Product development specialists sign “employment agreements” that state quite clearly that all patentable inventions they produce are the property of their employers. As a consequence, electronics companies from the largest to the smallest produce patents at a rate of one for every 100 employees per year.
This may seem irrelevant to the insurance industry, but consider this: The most prolific insurance inventor is IBM. (Examples of recent IBM insurance patents and patent applications include US 5,970,464 “Data mining based underwriting profitability analysis” and US20010023404A1, “Technique for generating insurance premium quotes by multiple insurance vendors in response to a single user request.”)
In contrast, how many insurance industry employers expect their employees to sign employment contracts requiring them to assign ownership of their inventions to the company or requiring nondisclosure of proprietary material? An employment contract of any kind is rare in the insurance business. It is more likely that a software vendor serving the insurance industry would have anticipated the possible inventive efforts of their employees and made provisions for it.
And, while insurance agents have contracts, those contracts deal primarily with the compensation the agent will receive for their sales efforts and may set sales performance standards that must be met. In any event, insurance agents are, typically, not employees of the insurance companies they represent. Therefore, one presumes, they are not obligated in any way to share their inventiveness with anyone. Clearly, agent contracts spell out that insurance agents are being paid to sell insurance–period.
The innovators in the insurance industry who will force companies to modify their product development business model come from everywhere. Some are agents who devise new illustration concepts. Some are advanced marketing specialists who perceive an unfilled product niche. Some are attorneys whose skills allow them to fit insurance products into unique tax-planning scenarios. Some are risk specialists who devise interesting new ways to evaluate and underwrite risk. Some are actuaries whose skills and training allow them to adapt technical processes to new and useful ends.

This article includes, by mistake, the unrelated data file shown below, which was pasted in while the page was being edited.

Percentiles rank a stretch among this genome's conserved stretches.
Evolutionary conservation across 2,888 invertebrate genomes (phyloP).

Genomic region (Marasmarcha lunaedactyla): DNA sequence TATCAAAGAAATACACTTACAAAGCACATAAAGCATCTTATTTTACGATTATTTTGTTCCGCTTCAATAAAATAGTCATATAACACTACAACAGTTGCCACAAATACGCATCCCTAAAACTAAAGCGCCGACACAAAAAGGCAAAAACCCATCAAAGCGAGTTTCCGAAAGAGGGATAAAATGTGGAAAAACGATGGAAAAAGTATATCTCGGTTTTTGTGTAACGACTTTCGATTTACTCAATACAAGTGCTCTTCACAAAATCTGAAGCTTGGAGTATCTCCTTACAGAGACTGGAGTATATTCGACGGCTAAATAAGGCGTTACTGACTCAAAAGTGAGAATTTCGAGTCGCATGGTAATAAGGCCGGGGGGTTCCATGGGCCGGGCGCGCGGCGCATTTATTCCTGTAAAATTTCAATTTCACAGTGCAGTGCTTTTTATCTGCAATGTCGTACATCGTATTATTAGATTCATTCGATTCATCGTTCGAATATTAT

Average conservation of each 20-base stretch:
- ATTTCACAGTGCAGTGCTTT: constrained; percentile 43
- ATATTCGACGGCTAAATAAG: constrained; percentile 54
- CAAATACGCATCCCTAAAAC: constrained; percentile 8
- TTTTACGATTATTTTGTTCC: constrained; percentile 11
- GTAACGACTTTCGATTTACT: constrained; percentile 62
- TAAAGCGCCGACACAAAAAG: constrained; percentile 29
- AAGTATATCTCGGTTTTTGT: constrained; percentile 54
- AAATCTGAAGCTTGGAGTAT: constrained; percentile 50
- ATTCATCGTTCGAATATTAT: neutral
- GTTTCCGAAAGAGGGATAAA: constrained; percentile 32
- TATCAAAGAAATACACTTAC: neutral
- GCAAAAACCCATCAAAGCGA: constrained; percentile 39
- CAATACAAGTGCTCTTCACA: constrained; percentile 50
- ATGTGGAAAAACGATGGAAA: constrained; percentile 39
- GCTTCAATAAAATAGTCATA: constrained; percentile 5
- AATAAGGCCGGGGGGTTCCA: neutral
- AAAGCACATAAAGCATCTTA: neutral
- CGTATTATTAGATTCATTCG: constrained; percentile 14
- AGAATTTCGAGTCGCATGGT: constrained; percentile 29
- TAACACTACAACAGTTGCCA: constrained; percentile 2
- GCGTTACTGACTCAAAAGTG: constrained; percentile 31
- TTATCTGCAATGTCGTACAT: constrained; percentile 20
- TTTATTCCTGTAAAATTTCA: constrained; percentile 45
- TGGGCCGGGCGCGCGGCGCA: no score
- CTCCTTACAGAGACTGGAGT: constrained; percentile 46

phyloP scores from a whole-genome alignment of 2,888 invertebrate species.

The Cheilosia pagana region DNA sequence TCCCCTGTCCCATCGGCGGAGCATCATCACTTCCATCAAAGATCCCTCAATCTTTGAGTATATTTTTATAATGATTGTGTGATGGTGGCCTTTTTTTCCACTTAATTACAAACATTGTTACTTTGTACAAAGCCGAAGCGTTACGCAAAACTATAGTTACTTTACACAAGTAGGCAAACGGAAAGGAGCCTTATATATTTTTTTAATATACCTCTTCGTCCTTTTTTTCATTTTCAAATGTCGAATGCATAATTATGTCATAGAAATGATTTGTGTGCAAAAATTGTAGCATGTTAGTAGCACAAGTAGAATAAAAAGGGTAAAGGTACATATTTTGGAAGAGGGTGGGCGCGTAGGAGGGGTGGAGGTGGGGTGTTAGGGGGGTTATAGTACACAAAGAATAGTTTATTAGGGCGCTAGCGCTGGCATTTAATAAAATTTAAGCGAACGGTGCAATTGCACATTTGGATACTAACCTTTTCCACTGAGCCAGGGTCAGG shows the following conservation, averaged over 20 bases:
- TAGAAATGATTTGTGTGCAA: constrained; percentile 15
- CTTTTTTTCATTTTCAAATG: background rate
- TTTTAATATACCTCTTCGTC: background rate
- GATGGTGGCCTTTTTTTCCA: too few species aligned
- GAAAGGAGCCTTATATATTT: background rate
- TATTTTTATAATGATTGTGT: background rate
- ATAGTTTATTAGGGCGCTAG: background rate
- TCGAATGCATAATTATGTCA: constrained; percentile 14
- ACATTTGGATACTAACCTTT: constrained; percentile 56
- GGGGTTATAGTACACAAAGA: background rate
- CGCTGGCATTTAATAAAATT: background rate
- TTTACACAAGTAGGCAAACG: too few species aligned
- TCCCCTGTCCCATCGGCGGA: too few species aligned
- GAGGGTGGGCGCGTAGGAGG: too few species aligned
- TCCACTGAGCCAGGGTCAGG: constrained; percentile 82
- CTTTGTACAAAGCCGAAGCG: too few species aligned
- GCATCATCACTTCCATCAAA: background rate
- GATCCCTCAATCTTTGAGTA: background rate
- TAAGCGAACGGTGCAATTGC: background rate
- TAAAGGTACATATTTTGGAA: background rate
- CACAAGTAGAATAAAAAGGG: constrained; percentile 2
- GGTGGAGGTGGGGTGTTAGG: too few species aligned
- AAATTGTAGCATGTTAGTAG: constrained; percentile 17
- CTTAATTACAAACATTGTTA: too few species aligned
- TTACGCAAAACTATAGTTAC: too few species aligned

The bottom line is that insurers and their agents must be prepared to succeed and be profitable in a new environment in which intellectual property will be protected by more than just a trademark or a copyright.
Next week: Part 2: Competing in a patent-rich environment.
Tom Bakos, FSA, MAAA, is a consulting actuary with Tom Bakos Consulting Inc., Ridgway, Colo. He can be reached via e-mail at tbakos@BakosEnterprises.com. Mark Nowotarski is with Markets, Patents & Alliances, Stamford, Conn. He can be reached at mnowotarski@markets&patents.com.
Reproduced from National Underwriter Edition, March 17, 2003. Copyright 2003 by The National Underwriter Company in the serial publication. All rights reserved. Copyright in this article as an independent work may be held by the author.